SEED Science

Hours, Minutes, and Seconds

Math Puzzles of the Month
Hours, Minutes, and Seconds

The three scales on a clock—hours, minutes, and seconds—form the basis for many different puzzles. This puzzle asks if the scales align more than twice each day.

ClockA clock is a complicated measuring device. There are three scales superimposed on each other, one for hours, one for minutes, and one for seconds.

On the clock shown here, the hours are numbered and there are marks for each minute. We all know that the minute hand on the 6 represents 30 minutes, not 6 minutes past the hour. Since the hour hand is between 3 and 4 and the second hand is at 12, we know that the time is 3:30:00.

In this puzzle we introduce an idea of the “minute position” of the hour hand.  At 3:30:00, the minute position of the hour hand is 17 1/2 minutes. The hour hand is pointing at the 17 1/2-minute mark on the clock face, because that is the minute position exactly halfway between the hours of 3 and 4.

ClockAt 3:30:00, and any time that the minute hand points exactly to one of the minute marks, the second hand points to the 12. By the time the second hand has moved another 30 seconds, so that the time is 3:30:30, the minute hand will have moved halfway to the next minute mark, as shown below. (The hour hand will have moved a tiny bit as well.)

Another important convention about clocks and time is that the minute, hour, and second hands start counting at zero, every time they sweep through a full revolution on the clock. Every 12 hours the hour hand starts over at 0. Also, every 60 minutes, the hour hand moves five “minute places” further along and the minute hand starts over at 0. Similarly every 60 seconds the minute hand moves one minute place further along and the second hand starts over again at 0.

ClockWhen the hour, minute, and second hands point to 12, the time is 12:00:00, which could also be called 00:00:00.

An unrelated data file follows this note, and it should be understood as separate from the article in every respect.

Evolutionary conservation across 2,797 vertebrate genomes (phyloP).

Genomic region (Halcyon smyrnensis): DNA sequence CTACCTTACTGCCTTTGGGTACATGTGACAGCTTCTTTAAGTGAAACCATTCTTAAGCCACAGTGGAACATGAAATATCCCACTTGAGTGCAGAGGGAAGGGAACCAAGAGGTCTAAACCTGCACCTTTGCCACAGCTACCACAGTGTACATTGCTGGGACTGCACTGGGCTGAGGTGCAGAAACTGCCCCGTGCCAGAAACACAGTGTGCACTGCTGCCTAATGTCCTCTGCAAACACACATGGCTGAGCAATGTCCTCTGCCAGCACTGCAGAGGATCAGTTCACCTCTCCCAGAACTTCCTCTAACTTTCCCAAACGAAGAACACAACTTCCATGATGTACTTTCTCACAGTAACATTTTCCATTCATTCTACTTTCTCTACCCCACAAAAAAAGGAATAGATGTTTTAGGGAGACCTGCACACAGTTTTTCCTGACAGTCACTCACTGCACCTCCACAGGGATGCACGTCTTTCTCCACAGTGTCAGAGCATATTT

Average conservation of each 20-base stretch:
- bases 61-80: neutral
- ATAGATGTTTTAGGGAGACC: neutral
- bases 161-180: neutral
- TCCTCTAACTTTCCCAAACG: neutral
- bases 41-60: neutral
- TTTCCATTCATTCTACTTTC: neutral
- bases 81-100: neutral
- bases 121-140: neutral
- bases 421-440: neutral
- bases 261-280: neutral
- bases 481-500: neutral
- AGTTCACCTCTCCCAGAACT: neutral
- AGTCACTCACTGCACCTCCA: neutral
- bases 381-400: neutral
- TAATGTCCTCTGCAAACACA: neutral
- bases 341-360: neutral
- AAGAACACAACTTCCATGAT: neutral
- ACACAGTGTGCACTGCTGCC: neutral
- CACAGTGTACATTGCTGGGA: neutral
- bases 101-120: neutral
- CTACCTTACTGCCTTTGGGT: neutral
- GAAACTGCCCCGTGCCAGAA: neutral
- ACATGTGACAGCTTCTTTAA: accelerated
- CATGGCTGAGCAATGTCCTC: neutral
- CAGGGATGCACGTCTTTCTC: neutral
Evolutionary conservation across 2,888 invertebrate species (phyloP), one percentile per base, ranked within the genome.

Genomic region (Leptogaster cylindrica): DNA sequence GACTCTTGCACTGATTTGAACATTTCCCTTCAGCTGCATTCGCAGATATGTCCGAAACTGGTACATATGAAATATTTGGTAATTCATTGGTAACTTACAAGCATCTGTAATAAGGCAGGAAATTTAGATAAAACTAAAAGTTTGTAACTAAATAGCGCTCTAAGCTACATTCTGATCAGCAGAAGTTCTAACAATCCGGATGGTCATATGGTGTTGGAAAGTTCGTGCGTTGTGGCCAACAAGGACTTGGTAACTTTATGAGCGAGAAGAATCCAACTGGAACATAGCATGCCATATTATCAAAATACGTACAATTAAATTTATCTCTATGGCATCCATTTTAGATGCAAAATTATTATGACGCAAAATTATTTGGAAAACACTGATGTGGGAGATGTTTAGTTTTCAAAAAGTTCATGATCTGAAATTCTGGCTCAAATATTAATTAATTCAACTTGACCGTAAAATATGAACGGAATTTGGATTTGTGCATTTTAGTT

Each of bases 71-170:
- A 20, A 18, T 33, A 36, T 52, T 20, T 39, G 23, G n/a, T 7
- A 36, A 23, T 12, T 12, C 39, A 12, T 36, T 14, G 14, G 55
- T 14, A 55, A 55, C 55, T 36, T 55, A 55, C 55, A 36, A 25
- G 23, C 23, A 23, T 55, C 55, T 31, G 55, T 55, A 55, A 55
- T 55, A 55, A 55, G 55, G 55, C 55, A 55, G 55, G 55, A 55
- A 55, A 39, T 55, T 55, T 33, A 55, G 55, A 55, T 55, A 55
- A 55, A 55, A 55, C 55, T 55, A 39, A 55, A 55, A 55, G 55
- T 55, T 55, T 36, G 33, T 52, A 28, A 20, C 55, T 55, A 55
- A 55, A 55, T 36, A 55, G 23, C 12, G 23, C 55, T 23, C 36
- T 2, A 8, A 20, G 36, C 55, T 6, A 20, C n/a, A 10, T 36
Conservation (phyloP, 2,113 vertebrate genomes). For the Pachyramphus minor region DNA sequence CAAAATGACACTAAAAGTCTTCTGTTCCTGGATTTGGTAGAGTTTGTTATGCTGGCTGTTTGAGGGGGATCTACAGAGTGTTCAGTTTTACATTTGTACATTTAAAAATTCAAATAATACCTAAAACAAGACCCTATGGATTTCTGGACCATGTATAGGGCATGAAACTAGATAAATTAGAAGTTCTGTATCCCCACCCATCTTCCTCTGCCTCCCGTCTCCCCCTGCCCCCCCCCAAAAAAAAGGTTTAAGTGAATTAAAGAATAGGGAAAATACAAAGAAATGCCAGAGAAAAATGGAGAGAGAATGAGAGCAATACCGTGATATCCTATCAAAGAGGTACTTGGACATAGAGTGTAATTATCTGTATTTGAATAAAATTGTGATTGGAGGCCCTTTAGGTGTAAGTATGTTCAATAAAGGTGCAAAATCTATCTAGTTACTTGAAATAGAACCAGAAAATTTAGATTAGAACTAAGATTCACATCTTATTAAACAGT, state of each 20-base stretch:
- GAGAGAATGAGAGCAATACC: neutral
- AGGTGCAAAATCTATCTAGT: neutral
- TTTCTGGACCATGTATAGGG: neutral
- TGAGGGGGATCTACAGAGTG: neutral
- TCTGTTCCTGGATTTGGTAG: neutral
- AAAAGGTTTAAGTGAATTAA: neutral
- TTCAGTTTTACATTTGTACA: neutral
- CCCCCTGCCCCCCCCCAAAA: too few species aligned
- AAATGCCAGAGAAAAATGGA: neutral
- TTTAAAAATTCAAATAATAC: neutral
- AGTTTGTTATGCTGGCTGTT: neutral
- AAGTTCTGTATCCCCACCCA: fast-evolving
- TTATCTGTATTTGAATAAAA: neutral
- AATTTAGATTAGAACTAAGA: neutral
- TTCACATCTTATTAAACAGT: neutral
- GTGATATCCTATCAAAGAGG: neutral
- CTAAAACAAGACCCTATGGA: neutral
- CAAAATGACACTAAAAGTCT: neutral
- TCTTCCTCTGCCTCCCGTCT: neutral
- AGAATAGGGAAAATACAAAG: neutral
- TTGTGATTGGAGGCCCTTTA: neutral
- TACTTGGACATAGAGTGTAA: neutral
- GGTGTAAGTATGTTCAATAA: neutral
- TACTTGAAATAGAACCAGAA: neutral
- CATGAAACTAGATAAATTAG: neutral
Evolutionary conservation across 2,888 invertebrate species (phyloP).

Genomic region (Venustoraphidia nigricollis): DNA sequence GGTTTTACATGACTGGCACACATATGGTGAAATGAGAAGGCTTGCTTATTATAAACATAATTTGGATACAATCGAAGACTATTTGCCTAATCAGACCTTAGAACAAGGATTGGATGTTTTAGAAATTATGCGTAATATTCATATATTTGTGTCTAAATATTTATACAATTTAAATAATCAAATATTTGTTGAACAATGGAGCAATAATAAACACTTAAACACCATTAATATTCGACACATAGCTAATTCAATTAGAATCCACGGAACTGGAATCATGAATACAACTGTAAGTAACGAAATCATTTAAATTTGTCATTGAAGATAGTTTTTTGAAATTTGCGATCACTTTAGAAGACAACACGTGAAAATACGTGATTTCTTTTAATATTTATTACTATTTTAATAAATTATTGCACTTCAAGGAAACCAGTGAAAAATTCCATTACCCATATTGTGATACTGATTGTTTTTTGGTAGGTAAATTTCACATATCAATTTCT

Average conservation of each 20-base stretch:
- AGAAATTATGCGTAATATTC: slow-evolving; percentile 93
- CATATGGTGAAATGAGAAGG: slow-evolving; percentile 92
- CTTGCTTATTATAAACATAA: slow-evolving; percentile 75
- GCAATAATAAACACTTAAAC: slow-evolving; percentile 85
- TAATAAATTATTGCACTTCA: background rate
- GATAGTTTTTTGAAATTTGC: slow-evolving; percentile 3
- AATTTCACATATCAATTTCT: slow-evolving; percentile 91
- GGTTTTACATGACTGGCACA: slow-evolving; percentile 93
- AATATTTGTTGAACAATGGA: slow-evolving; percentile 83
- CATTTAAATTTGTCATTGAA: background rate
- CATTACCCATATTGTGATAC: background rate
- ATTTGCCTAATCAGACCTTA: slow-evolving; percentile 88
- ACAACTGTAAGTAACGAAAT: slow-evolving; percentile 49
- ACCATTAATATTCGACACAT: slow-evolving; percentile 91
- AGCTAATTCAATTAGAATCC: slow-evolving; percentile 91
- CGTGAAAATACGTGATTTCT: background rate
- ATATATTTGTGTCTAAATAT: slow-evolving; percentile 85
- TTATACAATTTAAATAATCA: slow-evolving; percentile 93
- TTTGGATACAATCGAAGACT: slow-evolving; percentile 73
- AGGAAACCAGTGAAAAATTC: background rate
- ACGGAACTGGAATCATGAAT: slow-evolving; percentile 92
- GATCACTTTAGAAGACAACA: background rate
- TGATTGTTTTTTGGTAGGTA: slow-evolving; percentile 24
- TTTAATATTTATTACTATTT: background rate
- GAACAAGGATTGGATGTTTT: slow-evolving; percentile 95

Now here’s your puzzle.

The hour, minute, and second hands are exactly aligned with one another at 12:00. There may be some other times when all three hands are close to one another; however, is there any time other than 12:00 that all three hands line up exactly?

On some clocks the second hand moves in “ticks,” pausing briefly at each mark on the clock face. For this puzzle, assume that the hour, minute, and second hands of the clock move continuously.


To solve this problem, it would be best to answer the following questions first:

  1. How many times in a 12-hour cycle for the hour hand are the hour and minute hands exactly aligned with each other? Can you determine the specific times those occur in hours, minutes, and seconds?
  2. How many times in a 1-hour cycle are the minute and second hands exactly aligned with each other? Can you determine the specific times those occur in minutes and seconds?


The mathematics of time is complicated partly because of the cyclical nature of time measurement. Cyclical arithmetic, also called modular arithmetic and sometimes called “clock arithmetic”, is an important branch of mathematics and has many applications in science. Our normal numbering starts at zero and continues on forever with larger and larger positive and negative numbers. Cyclical or modular numbers also start at zero and begin to increase until a certain value is reached, at which point they start again at zero. Arithmetic problems in such systems have a beauty and difficulty all their own.

The mathematics of time is also complicated because we use so many different, although related units. Arithmetic problems involving time can be extremely complex. Think about it: 60 seconds per minute, 60 minutes per hour, 24 hours per day, 365 days per year. Not to mention weeks and months! (The convention for hours, minutes, and seconds goes back to the ancient Babylonian convention of dividing a circle into 360 degrees.)

The system defies logic! Indeed, at the time of the French Revolution, French scientists proposed that the world adopt a new system for time measurement based on decimal arithmetic. After all, their metric system had become standard throughout the world. Why not have a metric system for time? In the French Revolutionary system the year had ten months, thirty days each; each month had three ten-day weeks; each day ten hours; each hour 100 minutes; each minute 100 seconds. The French system is described in Wikipedia.

Metric time never caught on for many reasons. For one thing, all the clocks and watches already in existence would have become obsolete!

After you’ve tried this for yourself, check our solution.